Today, on the recommendation of the parent of one of my students, I read Battle Hymn of the Tiger Mother by Amy Chua, which "was supposed to be a story of how Chinese parents are better at raising kids than Western ones. But instead, it's about a bitter clash of cultures, a fleeting taste of glory, and how I was humbled by a thirteen-year-old."
It's really the story about how she forced her two children to practice music for hours every day, and how her younger daughter rebelled.
Chua, whose daughters are still teenagers, is too close to the story to know what conclusions to draw from her experiences. It is only on the very last page that she asks, "...what does it mean to live life to the fullest?"
I believe that the role of a parent is to help her children explore the answer to this question.
Chua's children have accomplished great things, if what you value is winning. If you call into question whether being the best is important, life gets a lot more confusing - but infinitely more interesting.
Chua's legacy is that she has instilled in her children her tenacity and work ethic; unfortunately, her own efforts were focused on the single-minded pursuit of musical virtuosity on behalf of her girls, without regard for the cost - financial, emotional, personal.
She has modeled for her children the value of determination and sacrifice, admirable virtues. However, I don't think her daughters' sacrifices were as beneficial. If you are not given a choice about what you are sacrificing and why, are you really learning what it means?
I applaud Chua's strength of conviction and her sense of parental responsibility. "My goal as a parent is to prepare you for the future - not to make you like me," she tells her kids.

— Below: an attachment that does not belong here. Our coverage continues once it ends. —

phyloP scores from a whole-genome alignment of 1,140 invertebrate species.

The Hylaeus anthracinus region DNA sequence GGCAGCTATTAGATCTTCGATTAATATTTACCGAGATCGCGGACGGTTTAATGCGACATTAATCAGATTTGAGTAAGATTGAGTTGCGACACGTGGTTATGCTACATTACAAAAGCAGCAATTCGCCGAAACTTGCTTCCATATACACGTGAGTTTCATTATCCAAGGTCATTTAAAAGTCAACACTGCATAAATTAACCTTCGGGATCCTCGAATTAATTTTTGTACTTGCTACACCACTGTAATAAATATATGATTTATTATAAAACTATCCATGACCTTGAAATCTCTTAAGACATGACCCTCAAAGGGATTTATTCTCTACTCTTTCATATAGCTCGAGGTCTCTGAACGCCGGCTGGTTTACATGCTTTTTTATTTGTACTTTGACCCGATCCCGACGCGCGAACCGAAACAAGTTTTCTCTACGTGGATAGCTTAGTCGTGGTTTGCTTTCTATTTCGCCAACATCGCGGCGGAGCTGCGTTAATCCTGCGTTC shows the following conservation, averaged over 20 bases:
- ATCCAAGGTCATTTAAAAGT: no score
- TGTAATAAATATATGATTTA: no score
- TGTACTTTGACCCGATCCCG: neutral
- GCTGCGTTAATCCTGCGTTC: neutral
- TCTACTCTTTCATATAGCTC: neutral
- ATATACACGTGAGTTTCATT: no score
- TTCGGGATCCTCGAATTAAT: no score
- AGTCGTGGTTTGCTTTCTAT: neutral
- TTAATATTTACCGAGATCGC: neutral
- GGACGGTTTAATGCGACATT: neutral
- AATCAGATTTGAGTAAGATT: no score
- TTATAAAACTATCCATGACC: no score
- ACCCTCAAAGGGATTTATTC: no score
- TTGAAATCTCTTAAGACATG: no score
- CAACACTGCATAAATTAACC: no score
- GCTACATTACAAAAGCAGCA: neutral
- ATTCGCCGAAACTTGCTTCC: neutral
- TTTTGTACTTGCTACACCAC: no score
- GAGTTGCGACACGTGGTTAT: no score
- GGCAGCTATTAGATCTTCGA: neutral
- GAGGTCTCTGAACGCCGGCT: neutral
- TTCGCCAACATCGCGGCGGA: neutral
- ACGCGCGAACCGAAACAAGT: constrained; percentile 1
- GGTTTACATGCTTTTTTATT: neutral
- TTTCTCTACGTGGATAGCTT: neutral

Chua, at least in the stark way she describes in the book, takes this too far. She loses the battle and the war.
The mule who's been whipped into submission too many times becomes insensitive to the whip. The punishment must be continually escalated, which is no fun for anyone. Eventually, the relationship breaks down completely.
Rather than bulldozing through another tearful, conflict-laden practice session, what about a more focused approach that leaves out the guilt, shame, and criticism, replacing them with self-evaluation, strategic use of self-talk and visualization, appropriate rewards, and frequent breaks?
You could say that my recommendations are way too soft and "Western." But the tactics I propose are sustainable and allow the student to be a partner in the process. She won't have to be constantly flogged.
In some ways, I'm eager for the cultural pendulum to swing a little further toward the less-permissive Chinese approach. I believe in the very Western idea that children should be taught how to think for themselves and how to identify their own emotional states, but I also think they should learn how to to stick with something even when it's tough, and that it's not mean to make them do things they want to do.
I appreciate Chua's honesty and willingness to share a controversial perspective. Her book gave me a lot to think about as a teacher, musician, and potential parent. Ultimately, she's a lot more ambivalent than a lot of the press surrounding the book would have you believe, which makes the book a thoughtful one. I feel a new clarity about my own perspective on the issues of education, success, virtuosity, and mentoring.
I also, oddly, was inspired to play classical piano.